It's obvious the dialogue and the characters feel few ties to historical accuracy.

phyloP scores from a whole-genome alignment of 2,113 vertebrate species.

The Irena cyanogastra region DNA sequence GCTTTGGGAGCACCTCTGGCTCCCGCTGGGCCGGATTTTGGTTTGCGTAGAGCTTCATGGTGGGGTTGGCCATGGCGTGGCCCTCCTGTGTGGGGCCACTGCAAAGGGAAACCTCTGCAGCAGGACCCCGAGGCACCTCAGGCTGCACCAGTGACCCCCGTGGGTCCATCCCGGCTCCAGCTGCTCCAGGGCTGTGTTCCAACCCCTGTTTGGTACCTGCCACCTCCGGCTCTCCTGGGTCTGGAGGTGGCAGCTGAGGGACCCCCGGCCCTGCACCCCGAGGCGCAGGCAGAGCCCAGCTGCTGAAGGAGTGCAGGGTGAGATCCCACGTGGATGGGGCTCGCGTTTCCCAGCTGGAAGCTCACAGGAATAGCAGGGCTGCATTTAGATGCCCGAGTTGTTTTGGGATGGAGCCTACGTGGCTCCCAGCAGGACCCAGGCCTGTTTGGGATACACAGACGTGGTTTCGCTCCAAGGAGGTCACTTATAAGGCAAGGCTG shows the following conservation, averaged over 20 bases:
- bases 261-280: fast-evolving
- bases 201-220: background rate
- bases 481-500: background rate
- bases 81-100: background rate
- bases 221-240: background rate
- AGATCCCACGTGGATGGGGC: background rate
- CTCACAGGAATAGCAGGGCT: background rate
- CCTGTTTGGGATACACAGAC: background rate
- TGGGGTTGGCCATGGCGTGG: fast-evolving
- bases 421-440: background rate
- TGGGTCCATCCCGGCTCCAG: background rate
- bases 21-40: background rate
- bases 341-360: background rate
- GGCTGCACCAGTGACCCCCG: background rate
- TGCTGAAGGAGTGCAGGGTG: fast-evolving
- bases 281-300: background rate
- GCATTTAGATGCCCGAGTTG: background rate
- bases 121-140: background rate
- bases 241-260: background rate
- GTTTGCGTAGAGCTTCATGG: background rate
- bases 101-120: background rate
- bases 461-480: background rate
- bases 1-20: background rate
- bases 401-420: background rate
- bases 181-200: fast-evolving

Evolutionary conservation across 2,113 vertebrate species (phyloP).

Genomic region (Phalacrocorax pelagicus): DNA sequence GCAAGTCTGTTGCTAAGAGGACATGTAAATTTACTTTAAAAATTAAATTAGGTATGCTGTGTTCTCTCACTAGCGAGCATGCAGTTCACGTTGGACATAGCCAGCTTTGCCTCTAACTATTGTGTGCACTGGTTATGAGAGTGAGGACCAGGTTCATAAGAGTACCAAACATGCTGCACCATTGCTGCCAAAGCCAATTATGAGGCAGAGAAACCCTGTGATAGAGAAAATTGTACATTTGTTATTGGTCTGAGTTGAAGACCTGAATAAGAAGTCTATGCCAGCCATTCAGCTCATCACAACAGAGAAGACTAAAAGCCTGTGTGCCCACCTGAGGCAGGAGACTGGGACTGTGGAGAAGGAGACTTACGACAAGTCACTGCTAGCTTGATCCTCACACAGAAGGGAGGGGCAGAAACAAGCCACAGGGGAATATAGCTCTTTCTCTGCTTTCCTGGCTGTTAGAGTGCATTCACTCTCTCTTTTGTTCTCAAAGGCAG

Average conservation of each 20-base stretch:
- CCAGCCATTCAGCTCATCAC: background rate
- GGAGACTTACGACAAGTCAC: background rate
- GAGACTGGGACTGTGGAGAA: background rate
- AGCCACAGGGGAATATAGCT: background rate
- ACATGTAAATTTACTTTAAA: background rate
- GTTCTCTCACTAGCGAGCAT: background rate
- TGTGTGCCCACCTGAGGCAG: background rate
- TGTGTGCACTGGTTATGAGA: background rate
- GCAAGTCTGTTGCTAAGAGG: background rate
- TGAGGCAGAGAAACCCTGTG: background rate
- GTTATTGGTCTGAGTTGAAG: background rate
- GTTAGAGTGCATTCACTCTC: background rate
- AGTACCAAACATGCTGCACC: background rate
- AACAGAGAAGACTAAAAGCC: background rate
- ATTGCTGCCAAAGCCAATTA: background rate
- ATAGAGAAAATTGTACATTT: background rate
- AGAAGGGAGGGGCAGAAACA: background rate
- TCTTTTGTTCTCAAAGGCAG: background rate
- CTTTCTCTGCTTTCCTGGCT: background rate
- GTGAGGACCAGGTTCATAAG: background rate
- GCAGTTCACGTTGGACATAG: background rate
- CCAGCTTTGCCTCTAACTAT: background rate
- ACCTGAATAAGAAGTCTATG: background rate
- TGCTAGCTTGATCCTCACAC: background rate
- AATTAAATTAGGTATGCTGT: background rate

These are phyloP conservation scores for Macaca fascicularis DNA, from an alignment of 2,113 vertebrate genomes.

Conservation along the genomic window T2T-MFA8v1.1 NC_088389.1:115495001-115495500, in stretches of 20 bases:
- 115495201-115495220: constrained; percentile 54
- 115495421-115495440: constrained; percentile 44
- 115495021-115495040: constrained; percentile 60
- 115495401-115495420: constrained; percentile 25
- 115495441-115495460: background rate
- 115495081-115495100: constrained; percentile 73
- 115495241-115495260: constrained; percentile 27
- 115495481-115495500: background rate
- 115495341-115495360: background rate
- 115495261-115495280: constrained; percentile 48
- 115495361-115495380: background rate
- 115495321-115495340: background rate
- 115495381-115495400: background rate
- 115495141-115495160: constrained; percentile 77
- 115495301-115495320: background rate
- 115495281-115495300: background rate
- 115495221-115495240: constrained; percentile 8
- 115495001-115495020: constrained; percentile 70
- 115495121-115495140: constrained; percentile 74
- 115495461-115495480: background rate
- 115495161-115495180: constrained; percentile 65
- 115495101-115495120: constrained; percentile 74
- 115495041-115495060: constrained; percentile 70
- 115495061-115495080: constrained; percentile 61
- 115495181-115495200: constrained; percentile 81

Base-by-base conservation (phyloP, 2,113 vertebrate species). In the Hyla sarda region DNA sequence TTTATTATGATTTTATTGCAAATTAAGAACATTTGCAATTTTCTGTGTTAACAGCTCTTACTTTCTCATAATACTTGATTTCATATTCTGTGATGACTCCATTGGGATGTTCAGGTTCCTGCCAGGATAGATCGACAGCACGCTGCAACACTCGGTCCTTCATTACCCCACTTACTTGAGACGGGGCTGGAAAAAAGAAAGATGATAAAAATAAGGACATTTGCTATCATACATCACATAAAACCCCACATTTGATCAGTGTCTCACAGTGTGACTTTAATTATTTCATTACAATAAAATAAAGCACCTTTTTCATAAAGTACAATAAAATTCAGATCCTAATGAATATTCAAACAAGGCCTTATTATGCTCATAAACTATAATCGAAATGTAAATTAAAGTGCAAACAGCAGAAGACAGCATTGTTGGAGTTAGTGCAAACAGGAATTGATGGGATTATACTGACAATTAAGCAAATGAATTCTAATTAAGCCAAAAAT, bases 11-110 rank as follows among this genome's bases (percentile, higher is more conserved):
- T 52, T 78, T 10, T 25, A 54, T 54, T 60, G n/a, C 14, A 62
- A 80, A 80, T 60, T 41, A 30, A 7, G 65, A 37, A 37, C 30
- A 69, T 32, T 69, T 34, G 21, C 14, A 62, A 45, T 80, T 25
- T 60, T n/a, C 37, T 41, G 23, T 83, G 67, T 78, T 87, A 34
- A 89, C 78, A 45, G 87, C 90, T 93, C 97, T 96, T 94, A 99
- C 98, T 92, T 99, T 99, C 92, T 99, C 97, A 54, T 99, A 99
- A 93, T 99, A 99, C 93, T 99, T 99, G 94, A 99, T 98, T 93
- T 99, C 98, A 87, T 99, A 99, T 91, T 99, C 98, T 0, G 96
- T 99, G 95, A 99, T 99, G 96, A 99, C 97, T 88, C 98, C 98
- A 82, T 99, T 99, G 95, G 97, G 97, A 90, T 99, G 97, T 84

Jeffrey Hatcher, whose adaptations include “Tuesdays with Morrie” and “The Turn of the Screw,” has a field day with humor, sex and deceit in penning a version of Balzac’s Machiavellian tale in a contemporary voice. The setting remains 1830s Paris, but once Bette breaks the fourth wall in the opening scene, it’s obvious the dialogue and the characters feel few ties to historical accuracy. The commanding, measured performance from Nike Doukas as Bette is the main attraction; the others are there to fall into her wicked maze of deceit and revenge.Hatcher’s “Cousin Bette,” with an ensemble of 16, relies on the power of one, specifically the ability of the actress in the lead role to pull in the audience by building empathy for her station in life. Once she has the dominoes set, its crucial that no twinge of remorse come over the audience as they tumble. Doukas delivers on the way up and down in this journey from meek wallflower to vindictive puppet master. Bette is the one truly fleshed-out character of the lot and Doukas communicates her transformation through posture, demeanor and even her saucer-shaped eyes, which shift from pools of pain to a tyrannical gaze. Nothing is out of place in her performance. Bette (double casting alternates Doukas with Alicia Wollerton) sets the scene: She is the “poor relation,” a spinster who lives alone in a sparse fifth-floor walk-up, overlooked by wealthy relatives who see her as a confidant yet not an equal in social circles. Her bloodline insufficient to connect her with wealth, she creates a scheme that not only pours francs into her pockets but delivers her a storybook romance with Polish sculptor Wenceslas Steinbock (Daniel Bess), whom she saved from a suicide attempt. Here the layers begin. The mistresses, the abused woman next door, her chummy cousins and uncles and their social circles confide in her with uncommon brazenness. Loaded with information from who stole whose concubine to art commissions to government kickbacks from grain sales, Bette sets out to destroy the family. She vows “our hearts have been pecked and ravaged by these people. We shall make them pay.” And she does. With morality seemingly in short supply, Bette enlists her neighbor Valerie Marneffe (Jen Dede) to take on a sex scheme in a devilish Lucy-and-Ethel spree, while she uses misdirection, confused identities and good old-fashioned duplicity to set up her own empire. It works remarkably well. Then a wrench gets thrown in. An old love of Valerie’s, Demontes (Mirron Willis), has returned to Paris, lurking mysteriously in the neighborhoods the Hulots frequent. Arriving as late in the play as he does – and with such an unlikely story – his presence jars the play before his actions do. Once his plot for redemption collides with that of Bette, there are still chapters of information to disseminate that is handled in a lengthy coda that requires a scorecard to keep it straight. The play’s final note is oddly humorous. Stand-outs in the cast include Robert Pine as the purse-string controller Marshal Hulot, Tony Amendola as the conniving perfume mogul M. Crevel and Dede’s Valerie Marneffe, who beds numerous suitors and remains doe-eyed in her hope for a brighter future. Two performances bring a curious element to “Cousin.” Bess, as sculptor Steinbock, is the only actor asked to use an accent and it gets in the way of him making the most of the character. John Prosky injects a bit too much silliness into patriarch Hector Hulot; giddy and impetuous he may be, Prosky has moments that venture into a sitcom realm. Director Jeanie Hackett briskly moves the action and the three hours have no lulls. She deftly ensures that Bette is at the center of this universe despite nearly every other male believing they are the ones in control. A staggering number of scene changes means the moving of furniture and props has a choreography all its own that goes off without a hitch.